Stubbs the Zombie


Review by Matt Paprocki



Graphics: 8

Sound: 8

Gameplay: 4

Overall: 5


The first game to use the Halo engine (outside of Halo itself of course), Stubbs the Zombie is what happens when a group of game designers spend far too many late nights discussing ideas. It has the sickest, most twisted, and utterly absurd sense of humor you'll find a video game this year, but sadly not the gameplay to back it up. Controlling a zombie, whether he's a chain smoker or not, isn't fun.

stubbs1xbox.jpg (67847 bytes)Be forewarned that after a cinematic early on in your Stubbs experience, you'll never look at pumping gas the same way again. That's just one of the hilarious sight gags in this 1950's American culture parody. Stubbs pops from the ground, and from then on, it's one huge melee against a group of clueless pedestrians and law enforcement (and scientists, and local militia, and the army…).

The game slowly upgrades Stubbs, presenting new means of destruction. Besides a basic combo and necessary brain eating, players can disassemble body parts to use as weapons. His nearly infinite amount of spleens makes great grenades, and never underestimate the bowling power of a decomposing, explosive head. Vehicles also make an appearance in various forms, though they add little to the experience. The latter provide the only true feel of the Halo engine.

However, aside from a few extra moves, after 10-minutes, you've seen what you'll be doing the whole time. Core gameplay involves nothing but running around in levels that feel randomly designed, slashing away at people too stupid to run away quick enough. Attacks involve mashing a single button, and once stunned, a quick flick of the Y button to eat their brains (which is how powerful moves are charged).

As a zombie, Stubbs brings the usual array of zombie necessities. Slow third person walking, a miserable jump, and repeating "brains" on a constant basis (which admittedly does make for the one of the game's best moments, a flawlessly crafted Patton parody). Player's can't make Stubbs run. He needs to walk, and then he bursts into a sprint. It takes far too long to make it from area to another, and if you impede his progress along the way, you'll start over and need to build momentum again.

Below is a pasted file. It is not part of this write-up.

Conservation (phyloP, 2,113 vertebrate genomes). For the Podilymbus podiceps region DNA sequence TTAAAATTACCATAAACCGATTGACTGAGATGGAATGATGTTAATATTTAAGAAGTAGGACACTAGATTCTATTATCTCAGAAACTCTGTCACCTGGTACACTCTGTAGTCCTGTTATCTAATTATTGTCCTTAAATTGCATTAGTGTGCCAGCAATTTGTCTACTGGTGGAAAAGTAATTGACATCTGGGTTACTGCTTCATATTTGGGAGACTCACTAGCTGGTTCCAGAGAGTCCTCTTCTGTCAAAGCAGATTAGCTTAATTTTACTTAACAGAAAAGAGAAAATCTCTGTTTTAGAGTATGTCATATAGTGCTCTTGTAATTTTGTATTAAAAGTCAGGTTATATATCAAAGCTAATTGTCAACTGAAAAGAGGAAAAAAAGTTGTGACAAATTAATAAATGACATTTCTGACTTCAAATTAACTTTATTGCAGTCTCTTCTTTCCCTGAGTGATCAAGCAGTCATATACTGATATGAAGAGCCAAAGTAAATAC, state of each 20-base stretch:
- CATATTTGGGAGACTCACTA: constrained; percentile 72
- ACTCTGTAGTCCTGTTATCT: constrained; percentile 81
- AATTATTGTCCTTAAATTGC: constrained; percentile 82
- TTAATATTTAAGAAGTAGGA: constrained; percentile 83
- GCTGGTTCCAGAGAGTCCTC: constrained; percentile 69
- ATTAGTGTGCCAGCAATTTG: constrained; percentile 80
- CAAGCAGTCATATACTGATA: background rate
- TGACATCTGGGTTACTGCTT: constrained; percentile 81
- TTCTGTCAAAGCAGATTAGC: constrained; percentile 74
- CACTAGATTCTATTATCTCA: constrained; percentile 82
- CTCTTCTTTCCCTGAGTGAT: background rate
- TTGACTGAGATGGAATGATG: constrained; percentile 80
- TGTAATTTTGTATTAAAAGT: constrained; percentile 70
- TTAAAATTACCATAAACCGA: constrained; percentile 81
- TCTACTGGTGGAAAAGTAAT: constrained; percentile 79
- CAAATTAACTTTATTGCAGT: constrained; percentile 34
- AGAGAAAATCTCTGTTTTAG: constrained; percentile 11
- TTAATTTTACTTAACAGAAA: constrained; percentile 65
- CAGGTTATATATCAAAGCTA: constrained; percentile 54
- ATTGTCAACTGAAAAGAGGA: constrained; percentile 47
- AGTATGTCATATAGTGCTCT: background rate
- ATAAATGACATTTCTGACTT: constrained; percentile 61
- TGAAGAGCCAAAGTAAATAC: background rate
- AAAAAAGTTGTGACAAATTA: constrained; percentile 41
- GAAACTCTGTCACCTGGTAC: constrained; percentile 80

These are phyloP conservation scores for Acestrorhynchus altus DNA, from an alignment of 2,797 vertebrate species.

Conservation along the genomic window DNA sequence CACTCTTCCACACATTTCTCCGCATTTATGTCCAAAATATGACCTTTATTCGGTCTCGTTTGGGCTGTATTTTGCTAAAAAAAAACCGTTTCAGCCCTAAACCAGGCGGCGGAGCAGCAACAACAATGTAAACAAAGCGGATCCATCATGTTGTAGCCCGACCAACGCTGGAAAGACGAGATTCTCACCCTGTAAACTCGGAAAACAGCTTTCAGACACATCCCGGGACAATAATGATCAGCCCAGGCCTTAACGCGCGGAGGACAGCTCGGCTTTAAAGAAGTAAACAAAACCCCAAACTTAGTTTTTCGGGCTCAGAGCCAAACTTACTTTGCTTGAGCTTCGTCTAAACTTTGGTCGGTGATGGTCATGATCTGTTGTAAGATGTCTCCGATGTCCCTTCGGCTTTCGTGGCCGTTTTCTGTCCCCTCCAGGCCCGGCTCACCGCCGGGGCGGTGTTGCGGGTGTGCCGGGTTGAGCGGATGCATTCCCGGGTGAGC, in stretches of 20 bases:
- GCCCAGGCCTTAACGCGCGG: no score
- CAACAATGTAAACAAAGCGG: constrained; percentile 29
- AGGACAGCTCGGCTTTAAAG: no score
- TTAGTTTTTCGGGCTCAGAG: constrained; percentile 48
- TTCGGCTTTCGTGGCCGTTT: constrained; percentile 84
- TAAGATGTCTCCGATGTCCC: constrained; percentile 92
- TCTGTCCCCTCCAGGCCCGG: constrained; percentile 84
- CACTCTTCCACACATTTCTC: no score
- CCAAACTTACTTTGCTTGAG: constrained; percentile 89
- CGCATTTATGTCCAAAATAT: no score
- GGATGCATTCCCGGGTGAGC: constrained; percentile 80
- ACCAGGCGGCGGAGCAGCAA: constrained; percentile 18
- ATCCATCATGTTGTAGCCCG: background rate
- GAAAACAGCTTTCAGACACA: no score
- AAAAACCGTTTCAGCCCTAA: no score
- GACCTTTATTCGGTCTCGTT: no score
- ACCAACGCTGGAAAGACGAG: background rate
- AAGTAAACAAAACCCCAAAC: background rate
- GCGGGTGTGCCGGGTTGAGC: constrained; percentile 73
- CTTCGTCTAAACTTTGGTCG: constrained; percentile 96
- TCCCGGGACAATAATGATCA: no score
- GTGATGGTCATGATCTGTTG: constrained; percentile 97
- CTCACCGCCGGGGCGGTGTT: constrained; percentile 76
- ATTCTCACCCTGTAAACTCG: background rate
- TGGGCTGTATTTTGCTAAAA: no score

While levels provide a nice array of locales, they feel disjointed. There are numerous long corridors that just seem to exist to hide loading screens. Certain sections offer multiple solutions, but no indication that you're doing something the wrong way. If you're low on health, an automatic save point could put you in a situation where you'll need to restart the entire level too, which is totally unacceptable.

Even with the complaints, there's no denying the entertainment value here. As foes are brought down, they also turn into the undead, and in a crowded section, these dim-witted creatures will take any action necessary to have a feast. The best you can do with a crowd of them is to make them follow you. There's a tactical game in here somewhere, though it's hard to believe a company would green light a zombie-styled Rainbow Six. There's fun in watching the mayhem you've brought against a town that considers itself perfect, and it may even keep you playing.

The cinematics are funny enough to create a feature film around too. There's hardly a second that passes by where a deeply imbedded pop-culture reference shows up or the hideously acted dialogue (on purpose) creates a laugh. This is the equivalent of video game comedy gold.

For the masses though, Stubbs the Zombie is not the game they want. Sure, the licensed 50's soundtrack (though none are from the original artists) will grab you during the menus, and the cinematics will provide a release. Anything besides that is an average, uneventful experience better left on the shelf.


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Last updated: Friday, January 20, 2006 12:58 AM